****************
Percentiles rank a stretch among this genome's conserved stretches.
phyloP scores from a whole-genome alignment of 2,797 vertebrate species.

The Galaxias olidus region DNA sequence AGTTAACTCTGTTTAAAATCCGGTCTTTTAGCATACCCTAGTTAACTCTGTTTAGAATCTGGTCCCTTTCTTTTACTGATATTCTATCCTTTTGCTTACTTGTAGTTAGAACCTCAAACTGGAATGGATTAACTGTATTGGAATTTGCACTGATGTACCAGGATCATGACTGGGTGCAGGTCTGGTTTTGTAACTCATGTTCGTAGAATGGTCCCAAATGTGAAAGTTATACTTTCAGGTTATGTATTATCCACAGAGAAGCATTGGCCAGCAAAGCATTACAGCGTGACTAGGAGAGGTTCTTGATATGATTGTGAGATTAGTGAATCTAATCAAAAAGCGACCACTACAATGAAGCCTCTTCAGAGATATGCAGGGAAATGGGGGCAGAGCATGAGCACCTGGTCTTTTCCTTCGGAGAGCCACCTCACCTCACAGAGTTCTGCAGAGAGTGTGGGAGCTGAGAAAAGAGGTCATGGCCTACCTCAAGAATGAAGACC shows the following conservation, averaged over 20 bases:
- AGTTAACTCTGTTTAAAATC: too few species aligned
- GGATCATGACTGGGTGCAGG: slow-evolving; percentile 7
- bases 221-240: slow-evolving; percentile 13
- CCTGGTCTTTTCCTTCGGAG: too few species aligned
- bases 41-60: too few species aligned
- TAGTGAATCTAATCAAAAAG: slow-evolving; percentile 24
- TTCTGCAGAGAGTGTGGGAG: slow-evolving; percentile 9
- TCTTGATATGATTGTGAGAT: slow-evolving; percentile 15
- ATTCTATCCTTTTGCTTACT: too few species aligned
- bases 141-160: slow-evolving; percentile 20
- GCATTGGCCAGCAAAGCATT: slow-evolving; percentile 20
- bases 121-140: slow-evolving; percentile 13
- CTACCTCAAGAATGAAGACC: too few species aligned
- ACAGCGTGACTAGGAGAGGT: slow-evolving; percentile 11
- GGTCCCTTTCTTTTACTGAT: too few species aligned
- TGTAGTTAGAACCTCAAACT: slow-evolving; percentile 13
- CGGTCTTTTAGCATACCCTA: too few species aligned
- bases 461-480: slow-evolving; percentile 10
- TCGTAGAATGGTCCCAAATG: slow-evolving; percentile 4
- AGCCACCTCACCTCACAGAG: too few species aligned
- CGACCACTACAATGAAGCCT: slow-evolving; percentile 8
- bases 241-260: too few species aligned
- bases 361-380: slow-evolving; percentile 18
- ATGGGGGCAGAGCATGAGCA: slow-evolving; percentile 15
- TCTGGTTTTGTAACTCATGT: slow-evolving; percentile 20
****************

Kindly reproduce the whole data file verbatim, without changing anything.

Percentiles rank a stretch among this genome's conserved stretches.
phyloP scores from a whole-genome alignment of 2,797 vertebrate species.

The Galaxias olidus region DNA sequence AGTTAACTCTGTTTAAAATCCGGTCTTTTAGCATACCCTAGTTAACTCTGTTTAGAATCTGGTCCCTTTCTTTTACTGATATTCTATCCTTTTGCTTACTTGTAGTTAGAACCTCAAACTGGAATGGATTAACTGTATTGGAATTTGCACTGATGTACCAGGATCATGACTGGGTGCAGGTCTGGTTTTGTAACTCATGTTCGTAGAATGGTCCCAAATGTGAAAGTTATACTTTCAGGTTATGTATTATCCACAGAGAAGCATTGGCCAGCAAAGCATTACAGCGTGACTAGGAGAGGTTCTTGATATGATTGTGAGATTAGTGAATCTAATCAAAAAGCGACCACTACAATGAAGCCTCTTCAGAGATATGCAGGGAAATGGGGGCAGAGCATGAGCACCTGGTCTTTTCCTTCGGAGAGCCACCTCACCTCACAGAGTTCTGCAGAGAGTGTGGGAGCTGAGAAAAGAGGTCATGGCCTACCTCAAGAATGAAGACC shows the following conservation, averaged over 20 bases:
- AGTTAACTCTGTTTAAAATC: too few species aligned
- GGATCATGACTGGGTGCAGG: slow-evolving; percentile 7
- bases 221-240: slow-evolving; percentile 13
- CCTGGTCTTTTCCTTCGGAG: too few species aligned
- bases 41-60: too few species aligned
- TAGTGAATCTAATCAAAAAG: slow-evolving; percentile 24
- TTCTGCAGAGAGTGTGGGAG: slow-evolving; percentile 9
- TCTTGATATGATTGTGAGAT: slow-evolving; percentile 15
- ATTCTATCCTTTTGCTTACT: too few species aligned
- bases 141-160: slow-evolving; percentile 20
- GCATTGGCCAGCAAAGCATT: slow-evolving; percentile 20
- bases 121-140: slow-evolving; percentile 13
- CTACCTCAAGAATGAAGACC: too few species aligned
- ACAGCGTGACTAGGAGAGGT: slow-evolving; percentile 11
- GGTCCCTTTCTTTTACTGAT: too few species aligned
- TGTAGTTAGAACCTCAAACT: slow-evolving; percentile 13
- CGGTCTTTTAGCATACCCTA: too few species aligned
- bases 461-480: slow-evolving; percentile 10
- TCGTAGAATGGTCCCAAATG: slow-evolving; percentile 4
- AGCCACCTCACCTCACAGAG: too few species aligned
- CGACCACTACAATGAAGCCT: slow-evolving; percentile 8
- bases 241-260: too few species aligned
- bases 361-380: slow-evolving; percentile 18
- ATGGGGGCAGAGCATGAGCA: slow-evolving; percentile 15
- TCTGGTTTTGTAACTCATGT: slow-evolving; percentile 20